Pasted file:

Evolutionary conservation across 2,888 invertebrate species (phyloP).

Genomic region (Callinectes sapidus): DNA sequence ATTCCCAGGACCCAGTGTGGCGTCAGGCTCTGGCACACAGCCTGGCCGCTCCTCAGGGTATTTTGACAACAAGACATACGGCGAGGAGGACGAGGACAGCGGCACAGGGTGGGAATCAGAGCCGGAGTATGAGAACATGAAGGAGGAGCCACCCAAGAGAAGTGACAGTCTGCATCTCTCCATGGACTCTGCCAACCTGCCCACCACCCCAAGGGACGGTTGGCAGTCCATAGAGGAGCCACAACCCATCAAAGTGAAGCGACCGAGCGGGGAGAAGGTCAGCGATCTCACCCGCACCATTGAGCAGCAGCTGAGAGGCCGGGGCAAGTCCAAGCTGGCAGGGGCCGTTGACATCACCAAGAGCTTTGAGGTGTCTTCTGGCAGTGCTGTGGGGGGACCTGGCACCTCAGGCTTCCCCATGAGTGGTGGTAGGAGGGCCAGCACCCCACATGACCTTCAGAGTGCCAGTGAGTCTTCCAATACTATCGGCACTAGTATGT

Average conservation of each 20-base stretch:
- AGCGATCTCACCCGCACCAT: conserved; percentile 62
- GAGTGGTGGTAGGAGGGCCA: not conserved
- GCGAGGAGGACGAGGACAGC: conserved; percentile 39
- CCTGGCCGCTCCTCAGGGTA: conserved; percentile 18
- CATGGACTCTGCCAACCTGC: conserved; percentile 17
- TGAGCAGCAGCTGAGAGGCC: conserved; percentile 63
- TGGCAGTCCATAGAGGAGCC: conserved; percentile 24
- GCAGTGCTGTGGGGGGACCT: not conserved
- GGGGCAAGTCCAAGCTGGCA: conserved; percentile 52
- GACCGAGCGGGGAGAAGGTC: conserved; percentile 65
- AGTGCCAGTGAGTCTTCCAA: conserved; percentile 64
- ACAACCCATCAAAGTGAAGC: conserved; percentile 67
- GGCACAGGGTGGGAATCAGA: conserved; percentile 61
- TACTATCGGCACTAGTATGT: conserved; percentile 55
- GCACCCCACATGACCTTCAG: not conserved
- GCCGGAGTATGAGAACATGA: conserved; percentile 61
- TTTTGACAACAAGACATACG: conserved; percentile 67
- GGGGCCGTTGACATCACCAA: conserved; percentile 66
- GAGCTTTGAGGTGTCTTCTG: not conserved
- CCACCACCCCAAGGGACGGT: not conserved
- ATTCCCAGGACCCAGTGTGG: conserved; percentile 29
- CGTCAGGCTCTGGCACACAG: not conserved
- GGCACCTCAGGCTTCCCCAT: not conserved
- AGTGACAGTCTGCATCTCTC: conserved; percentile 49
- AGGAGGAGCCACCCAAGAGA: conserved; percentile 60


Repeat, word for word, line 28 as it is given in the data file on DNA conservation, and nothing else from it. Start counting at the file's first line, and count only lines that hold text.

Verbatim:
- AGGAGGAGCCACCCAAGAGA: conserved; percentile 60